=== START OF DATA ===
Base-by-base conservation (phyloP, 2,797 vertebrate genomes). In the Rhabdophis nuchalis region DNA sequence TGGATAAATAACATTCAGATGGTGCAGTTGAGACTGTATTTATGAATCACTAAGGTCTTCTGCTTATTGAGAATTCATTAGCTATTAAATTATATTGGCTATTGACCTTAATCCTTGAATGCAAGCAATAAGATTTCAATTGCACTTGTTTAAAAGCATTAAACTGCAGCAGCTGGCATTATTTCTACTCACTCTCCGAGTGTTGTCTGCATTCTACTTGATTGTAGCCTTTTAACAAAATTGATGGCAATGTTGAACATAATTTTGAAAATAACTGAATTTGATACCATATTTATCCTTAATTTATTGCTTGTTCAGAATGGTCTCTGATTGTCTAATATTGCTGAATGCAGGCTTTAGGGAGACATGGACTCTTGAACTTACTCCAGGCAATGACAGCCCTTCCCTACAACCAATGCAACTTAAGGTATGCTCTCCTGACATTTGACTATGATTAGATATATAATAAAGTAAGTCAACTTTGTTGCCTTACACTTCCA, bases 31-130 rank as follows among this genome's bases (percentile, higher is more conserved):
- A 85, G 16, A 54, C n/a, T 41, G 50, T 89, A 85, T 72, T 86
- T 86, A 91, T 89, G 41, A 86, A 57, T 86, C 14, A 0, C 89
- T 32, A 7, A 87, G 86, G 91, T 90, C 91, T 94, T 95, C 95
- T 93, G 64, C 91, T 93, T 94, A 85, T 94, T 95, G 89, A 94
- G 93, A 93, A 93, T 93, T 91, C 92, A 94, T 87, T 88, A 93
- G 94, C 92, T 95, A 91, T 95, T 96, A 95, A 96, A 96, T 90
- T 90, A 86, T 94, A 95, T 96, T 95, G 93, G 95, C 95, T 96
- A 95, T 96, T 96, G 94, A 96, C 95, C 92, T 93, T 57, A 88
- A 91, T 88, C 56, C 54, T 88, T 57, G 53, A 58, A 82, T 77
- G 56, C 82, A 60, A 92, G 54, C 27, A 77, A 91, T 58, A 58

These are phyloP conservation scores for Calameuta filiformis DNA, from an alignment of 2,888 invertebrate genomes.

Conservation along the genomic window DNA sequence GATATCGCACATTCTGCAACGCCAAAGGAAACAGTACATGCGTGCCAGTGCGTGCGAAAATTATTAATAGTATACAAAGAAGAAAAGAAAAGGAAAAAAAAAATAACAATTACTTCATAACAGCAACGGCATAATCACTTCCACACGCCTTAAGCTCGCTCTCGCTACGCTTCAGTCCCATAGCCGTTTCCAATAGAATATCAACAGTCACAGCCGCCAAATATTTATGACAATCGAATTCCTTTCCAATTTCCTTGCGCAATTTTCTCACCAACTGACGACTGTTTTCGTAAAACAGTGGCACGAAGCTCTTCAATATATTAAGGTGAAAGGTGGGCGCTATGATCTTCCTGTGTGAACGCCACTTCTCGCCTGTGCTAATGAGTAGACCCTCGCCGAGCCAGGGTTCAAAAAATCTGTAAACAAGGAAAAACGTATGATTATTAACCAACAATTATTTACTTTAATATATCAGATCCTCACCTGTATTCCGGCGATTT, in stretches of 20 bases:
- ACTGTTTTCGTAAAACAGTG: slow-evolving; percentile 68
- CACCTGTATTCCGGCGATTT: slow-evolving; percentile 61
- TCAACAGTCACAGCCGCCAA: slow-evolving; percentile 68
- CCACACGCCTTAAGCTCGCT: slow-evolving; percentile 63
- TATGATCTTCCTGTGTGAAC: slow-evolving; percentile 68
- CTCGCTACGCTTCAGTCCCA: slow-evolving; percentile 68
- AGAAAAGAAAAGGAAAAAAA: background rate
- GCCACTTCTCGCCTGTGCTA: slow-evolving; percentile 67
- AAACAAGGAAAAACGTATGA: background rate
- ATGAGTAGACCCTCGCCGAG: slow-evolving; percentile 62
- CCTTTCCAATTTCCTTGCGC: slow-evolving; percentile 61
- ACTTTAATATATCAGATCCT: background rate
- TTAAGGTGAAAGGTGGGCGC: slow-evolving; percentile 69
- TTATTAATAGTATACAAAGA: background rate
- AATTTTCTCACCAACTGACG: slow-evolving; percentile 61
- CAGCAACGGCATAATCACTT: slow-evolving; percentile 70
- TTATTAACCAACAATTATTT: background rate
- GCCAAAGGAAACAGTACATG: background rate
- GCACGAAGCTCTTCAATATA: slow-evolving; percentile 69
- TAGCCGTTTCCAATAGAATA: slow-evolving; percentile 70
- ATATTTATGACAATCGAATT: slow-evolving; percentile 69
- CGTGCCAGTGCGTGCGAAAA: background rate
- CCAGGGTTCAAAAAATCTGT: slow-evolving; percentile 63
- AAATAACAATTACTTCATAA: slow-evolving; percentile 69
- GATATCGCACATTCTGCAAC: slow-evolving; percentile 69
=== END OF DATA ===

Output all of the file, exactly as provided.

Base-by-base conservation (phyloP, 2,797 vertebrate genomes). In the Rhabdophis nuchalis region DNA sequence TGGATAAATAACATTCAGATGGTGCAGTTGAGACTGTATTTATGAATCACTAAGGTCTTCTGCTTATTGAGAATTCATTAGCTATTAAATTATATTGGCTATTGACCTTAATCCTTGAATGCAAGCAATAAGATTTCAATTGCACTTGTTTAAAAGCATTAAACTGCAGCAGCTGGCATTATTTCTACTCACTCTCCGAGTGTTGTCTGCATTCTACTTGATTGTAGCCTTTTAACAAAATTGATGGCAATGTTGAACATAATTTTGAAAATAACTGAATTTGATACCATATTTATCCTTAATTTATTGCTTGTTCAGAATGGTCTCTGATTGTCTAATATTGCTGAATGCAGGCTTTAGGGAGACATGGACTCTTGAACTTACTCCAGGCAATGACAGCCCTTCCCTACAACCAATGCAACTTAAGGTATGCTCTCCTGACATTTGACTATGATTAGATATATAATAAAGTAAGTCAACTTTGTTGCCTTACACTTCCA, bases 31-130 rank as follows among this genome's bases (percentile, higher is more conserved):
- A 85, G 16, A 54, C n/a, T 41, G 50, T 89, A 85, T 72, T 86
- T 86, A 91, T 89, G 41, A 86, A 57, T 86, C 14, A 0, C 89
- T 32, A 7, A 87, G 86, G 91, T 90, C 91, T 94, T 95, C 95
- T 93, G 64, C 91, T 93, T 94, A 85, T 94, T 95, G 89, A 94
- G 93, A 93, A 93, T 93, T 91, C 92, A 94, T 87, T 88, A 93
- G 94, C 92, T 95, A 91, T 95, T 96, A 95, A 96, A 96, T 90
- T 90, A 86, T 94, A 95, T 96, T 95, G 93, G 95, C 95, T 96
- A 95, T 96, T 96, G 94, A 96, C 95, C 92, T 93, T 57, A 88
- A 91, T 88, C 56, C 54, T 88, T 57, G 53, A 58, A 82, T 77
- G 56, C 82, A 60, A 92, G 54, C 27, A 77, A 91, T 58, A 58

These are phyloP conservation scores for Calameuta filiformis DNA, from an alignment of 2,888 invertebrate genomes.

Conservation along the genomic window DNA sequence GATATCGCACATTCTGCAACGCCAAAGGAAACAGTACATGCGTGCCAGTGCGTGCGAAAATTATTAATAGTATACAAAGAAGAAAAGAAAAGGAAAAAAAAAATAACAATTACTTCATAACAGCAACGGCATAATCACTTCCACACGCCTTAAGCTCGCTCTCGCTACGCTTCAGTCCCATAGCCGTTTCCAATAGAATATCAACAGTCACAGCCGCCAAATATTTATGACAATCGAATTCCTTTCCAATTTCCTTGCGCAATTTTCTCACCAACTGACGACTGTTTTCGTAAAACAGTGGCACGAAGCTCTTCAATATATTAAGGTGAAAGGTGGGCGCTATGATCTTCCTGTGTGAACGCCACTTCTCGCCTGTGCTAATGAGTAGACCCTCGCCGAGCCAGGGTTCAAAAAATCTGTAAACAAGGAAAAACGTATGATTATTAACCAACAATTATTTACTTTAATATATCAGATCCTCACCTGTATTCCGGCGATTT, in stretches of 20 bases:
- ACTGTTTTCGTAAAACAGTG: slow-evolving; percentile 68
- CACCTGTATTCCGGCGATTT: slow-evolving; percentile 61
- TCAACAGTCACAGCCGCCAA: slow-evolving; percentile 68
- CCACACGCCTTAAGCTCGCT: slow-evolving; percentile 63
- TATGATCTTCCTGTGTGAAC: slow-evolving; percentile 68
- CTCGCTACGCTTCAGTCCCA: slow-evolving; percentile 68
- AGAAAAGAAAAGGAAAAAAA: background rate
- GCCACTTCTCGCCTGTGCTA: slow-evolving; percentile 67
- AAACAAGGAAAAACGTATGA: background rate
- ATGAGTAGACCCTCGCCGAG: slow-evolving; percentile 62
- CCTTTCCAATTTCCTTGCGC: slow-evolving; percentile 61
- ACTTTAATATATCAGATCCT: background rate
- TTAAGGTGAAAGGTGGGCGC: slow-evolving; percentile 69
- TTATTAATAGTATACAAAGA: background rate
- AATTTTCTCACCAACTGACG: slow-evolving; percentile 61
- CAGCAACGGCATAATCACTT: slow-evolving; percentile 70
- TTATTAACCAACAATTATTT: background rate
- GCCAAAGGAAACAGTACATG: background rate
- GCACGAAGCTCTTCAATATA: slow-evolving; percentile 69
- TAGCCGTTTCCAATAGAATA: slow-evolving; percentile 70
- ATATTTATGACAATCGAATT: slow-evolving; percentile 69
- CGTGCCAGTGCGTGCGAAAA: background rate
- CCAGGGTTCAAAAAATCTGT: slow-evolving; percentile 63
- AAATAACAATTACTTCATAA: slow-evolving; percentile 69
- GATATCGCACATTCTGCAAC: slow-evolving; percentile 69